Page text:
Jerome Dehours oversees some 14.5 hectares of vines spread over 42 (forty-two!) different vineyards in the Southern Marne. Safe to say, he's got quite the palette of flavors to play with from these varied vines which are mostly planted to clay over a limestone subsoil, generating both breadth and snappy, saline freshness. The family has grown vines since the 1930s, but Jerome made the first single-plot cuvée in 1996, starting a theme the estate became known for. He's slowly ended the family's long leases of their vineyards, and only sells 1/3 of his fruit at this point.
The hallmark of Dehours is their Meunier-based, single-vineyard wines, radiating class and powerful complexity, though the blends showcase the historical style of the domaine as well, utilizing a perpetual reserve of at least 25 vintages. The Grande Reserve is 2/3 Meunier, about 25% Chardonnay and a splash of Pinot Noir, 80-85% of which is a single vintage with the rest from the reserve. This spends about 15-24 months on the lees, so isn't overly yeasty, with the Meunier showing its breadth and complexity. Millesime 2013, a glorious vintage for Champagne, showcases the longest lees-aging of all the Dehours wines, about 6 years in this case. 2/3 Meunier with the remainder Chardonnay, this bottling utilizes the very best vineyards of the respective grapes, the Meunier fermented in stainless and the Chardonnay in barrel before bottling. Terre de Meunier is a blend of two slopes called Patis de Cerseuil and Les Vignes dans le Bois, entirely Meunier of two consecutive vintages. The grape really shows its purity here, the citrus elevated by a perfect hint of smoke and brioche. Round, soft and deliciously long and saline on the finish.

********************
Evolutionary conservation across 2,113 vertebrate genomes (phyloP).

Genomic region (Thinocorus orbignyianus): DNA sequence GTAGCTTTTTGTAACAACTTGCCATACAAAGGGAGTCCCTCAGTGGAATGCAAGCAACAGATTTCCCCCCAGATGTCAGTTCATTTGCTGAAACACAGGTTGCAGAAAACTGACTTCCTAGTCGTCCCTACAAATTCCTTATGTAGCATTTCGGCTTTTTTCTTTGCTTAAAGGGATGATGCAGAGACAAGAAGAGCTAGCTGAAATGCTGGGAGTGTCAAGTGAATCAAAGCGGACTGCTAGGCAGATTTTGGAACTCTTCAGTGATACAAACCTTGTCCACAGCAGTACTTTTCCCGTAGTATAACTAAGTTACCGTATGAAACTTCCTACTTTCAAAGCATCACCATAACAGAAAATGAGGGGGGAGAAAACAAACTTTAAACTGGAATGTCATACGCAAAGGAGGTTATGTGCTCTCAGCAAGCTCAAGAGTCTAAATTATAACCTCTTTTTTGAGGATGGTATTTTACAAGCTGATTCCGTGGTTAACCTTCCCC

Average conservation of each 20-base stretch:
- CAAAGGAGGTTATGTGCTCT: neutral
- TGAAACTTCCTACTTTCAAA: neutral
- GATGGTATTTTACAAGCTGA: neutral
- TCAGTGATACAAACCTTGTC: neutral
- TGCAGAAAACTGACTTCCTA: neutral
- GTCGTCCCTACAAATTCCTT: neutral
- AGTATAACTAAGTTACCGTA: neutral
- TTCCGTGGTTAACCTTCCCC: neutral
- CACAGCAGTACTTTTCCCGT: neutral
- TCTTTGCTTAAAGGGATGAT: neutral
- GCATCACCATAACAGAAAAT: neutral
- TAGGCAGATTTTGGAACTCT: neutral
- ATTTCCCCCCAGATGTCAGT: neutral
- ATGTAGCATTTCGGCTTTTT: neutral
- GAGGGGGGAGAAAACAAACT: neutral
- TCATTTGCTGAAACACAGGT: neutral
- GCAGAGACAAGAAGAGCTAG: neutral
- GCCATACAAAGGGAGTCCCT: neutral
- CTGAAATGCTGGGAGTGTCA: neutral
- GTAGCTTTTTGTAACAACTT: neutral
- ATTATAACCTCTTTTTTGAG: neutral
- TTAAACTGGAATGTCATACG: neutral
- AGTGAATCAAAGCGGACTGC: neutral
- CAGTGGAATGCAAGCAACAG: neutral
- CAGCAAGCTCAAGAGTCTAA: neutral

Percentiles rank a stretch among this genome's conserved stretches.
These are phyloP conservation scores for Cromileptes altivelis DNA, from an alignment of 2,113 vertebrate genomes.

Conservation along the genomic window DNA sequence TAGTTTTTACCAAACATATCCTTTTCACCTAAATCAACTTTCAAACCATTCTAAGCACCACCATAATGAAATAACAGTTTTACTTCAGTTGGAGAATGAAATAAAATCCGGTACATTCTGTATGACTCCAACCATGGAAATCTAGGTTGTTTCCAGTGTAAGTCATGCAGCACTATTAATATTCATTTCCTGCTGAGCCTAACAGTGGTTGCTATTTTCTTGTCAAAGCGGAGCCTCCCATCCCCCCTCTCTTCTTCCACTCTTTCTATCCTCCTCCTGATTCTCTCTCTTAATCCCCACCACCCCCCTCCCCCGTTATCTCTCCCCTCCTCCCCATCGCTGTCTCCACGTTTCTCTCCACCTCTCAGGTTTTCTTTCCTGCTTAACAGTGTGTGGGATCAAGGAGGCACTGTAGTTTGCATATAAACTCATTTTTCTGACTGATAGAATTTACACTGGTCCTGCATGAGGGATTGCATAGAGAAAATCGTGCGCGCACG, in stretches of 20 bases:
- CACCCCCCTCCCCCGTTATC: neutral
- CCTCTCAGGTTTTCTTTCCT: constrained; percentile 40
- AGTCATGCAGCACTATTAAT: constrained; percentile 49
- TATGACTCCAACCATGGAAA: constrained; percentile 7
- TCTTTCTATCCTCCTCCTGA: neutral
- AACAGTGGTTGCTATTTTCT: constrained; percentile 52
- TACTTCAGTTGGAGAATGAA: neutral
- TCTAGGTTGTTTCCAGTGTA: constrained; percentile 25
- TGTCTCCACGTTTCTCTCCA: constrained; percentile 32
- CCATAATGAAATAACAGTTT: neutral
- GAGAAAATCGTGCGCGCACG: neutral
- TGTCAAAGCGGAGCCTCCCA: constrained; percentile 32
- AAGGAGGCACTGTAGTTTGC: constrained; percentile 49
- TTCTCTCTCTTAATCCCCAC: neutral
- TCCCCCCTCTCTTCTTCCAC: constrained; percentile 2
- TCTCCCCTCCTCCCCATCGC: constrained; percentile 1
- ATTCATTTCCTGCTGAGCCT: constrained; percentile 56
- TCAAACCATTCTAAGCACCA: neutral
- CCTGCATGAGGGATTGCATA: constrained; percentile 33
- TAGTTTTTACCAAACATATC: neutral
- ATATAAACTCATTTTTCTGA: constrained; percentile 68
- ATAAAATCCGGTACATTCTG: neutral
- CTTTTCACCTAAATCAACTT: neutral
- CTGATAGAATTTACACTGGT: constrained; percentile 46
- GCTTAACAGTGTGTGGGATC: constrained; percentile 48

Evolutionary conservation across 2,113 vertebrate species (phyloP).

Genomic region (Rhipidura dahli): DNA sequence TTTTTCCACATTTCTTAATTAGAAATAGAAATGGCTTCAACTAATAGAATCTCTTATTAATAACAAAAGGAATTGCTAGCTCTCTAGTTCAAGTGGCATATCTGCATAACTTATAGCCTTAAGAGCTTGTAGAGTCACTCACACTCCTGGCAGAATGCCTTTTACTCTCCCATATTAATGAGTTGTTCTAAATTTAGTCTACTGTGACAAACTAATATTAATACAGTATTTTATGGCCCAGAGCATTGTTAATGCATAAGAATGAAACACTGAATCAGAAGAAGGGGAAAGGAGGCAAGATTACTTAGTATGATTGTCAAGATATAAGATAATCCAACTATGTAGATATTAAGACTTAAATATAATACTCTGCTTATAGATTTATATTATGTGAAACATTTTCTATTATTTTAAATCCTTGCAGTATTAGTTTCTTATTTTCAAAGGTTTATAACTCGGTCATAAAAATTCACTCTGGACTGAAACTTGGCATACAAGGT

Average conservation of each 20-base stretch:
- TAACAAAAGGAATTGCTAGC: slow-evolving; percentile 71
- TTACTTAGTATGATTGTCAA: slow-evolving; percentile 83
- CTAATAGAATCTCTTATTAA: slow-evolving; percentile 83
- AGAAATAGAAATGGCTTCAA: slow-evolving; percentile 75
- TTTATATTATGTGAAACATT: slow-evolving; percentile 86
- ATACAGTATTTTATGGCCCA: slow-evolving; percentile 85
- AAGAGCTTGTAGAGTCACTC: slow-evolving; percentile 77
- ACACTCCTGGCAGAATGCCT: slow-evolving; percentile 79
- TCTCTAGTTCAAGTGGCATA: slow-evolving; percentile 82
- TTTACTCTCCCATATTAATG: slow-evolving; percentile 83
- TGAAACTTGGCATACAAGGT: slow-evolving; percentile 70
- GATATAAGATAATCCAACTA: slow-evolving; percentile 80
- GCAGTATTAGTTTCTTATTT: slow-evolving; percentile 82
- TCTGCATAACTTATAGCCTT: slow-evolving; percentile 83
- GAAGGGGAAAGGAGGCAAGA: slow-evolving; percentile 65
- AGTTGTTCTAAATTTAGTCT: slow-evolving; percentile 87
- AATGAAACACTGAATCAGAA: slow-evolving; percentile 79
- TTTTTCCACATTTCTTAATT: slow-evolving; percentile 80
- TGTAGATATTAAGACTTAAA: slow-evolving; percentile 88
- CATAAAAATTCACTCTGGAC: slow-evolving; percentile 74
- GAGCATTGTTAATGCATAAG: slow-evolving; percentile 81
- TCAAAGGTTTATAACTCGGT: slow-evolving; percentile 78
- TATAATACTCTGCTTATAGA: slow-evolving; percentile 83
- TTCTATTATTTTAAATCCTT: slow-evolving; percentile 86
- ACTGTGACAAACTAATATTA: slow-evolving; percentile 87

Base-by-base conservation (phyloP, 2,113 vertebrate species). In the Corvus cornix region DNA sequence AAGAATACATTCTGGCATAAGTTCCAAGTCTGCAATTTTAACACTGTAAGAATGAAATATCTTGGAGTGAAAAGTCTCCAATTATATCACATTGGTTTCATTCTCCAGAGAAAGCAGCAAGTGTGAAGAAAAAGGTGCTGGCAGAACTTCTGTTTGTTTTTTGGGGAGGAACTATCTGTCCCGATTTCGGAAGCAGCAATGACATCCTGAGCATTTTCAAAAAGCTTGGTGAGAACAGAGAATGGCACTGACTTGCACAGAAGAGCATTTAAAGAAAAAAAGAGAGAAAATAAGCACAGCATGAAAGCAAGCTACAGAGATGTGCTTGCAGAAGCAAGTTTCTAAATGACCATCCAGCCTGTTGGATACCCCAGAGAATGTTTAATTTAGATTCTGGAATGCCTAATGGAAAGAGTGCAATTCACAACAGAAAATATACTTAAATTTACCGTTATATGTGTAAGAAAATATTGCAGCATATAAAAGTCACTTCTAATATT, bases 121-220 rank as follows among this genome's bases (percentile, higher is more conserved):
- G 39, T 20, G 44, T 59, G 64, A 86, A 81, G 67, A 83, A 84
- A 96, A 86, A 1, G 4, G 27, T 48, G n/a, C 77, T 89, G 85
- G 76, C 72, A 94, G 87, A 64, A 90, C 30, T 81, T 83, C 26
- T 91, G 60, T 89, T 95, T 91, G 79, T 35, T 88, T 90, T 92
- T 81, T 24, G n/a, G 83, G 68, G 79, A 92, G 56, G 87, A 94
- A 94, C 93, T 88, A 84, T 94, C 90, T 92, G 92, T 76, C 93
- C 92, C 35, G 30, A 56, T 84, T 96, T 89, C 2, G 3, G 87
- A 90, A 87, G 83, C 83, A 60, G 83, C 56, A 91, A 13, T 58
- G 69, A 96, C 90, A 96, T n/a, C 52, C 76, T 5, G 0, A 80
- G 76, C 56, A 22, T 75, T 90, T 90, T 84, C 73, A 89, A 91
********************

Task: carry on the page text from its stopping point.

A perpetual reserve of this plot has been established for each of the single vineyard wines to avoid the huge vintage swings we would see from the cool Champagne region. Maisoncelle comes from Mareuil-sur-Port, a Pinot Noir vineyard planted to poor soils that are less limestone-dominant, with a good portion of iron, at the base of the slope. Focused orchard fruits and minerals carry the finish here. Brisefer is entirely Chardonnay from vines dating back to 1966 atop clay soils, adding a little extra creaminess to Chardonnay's natural zest. Less than 2000 bottles are made annually, with citrus curd, faint nuttiness and white flowers flowing.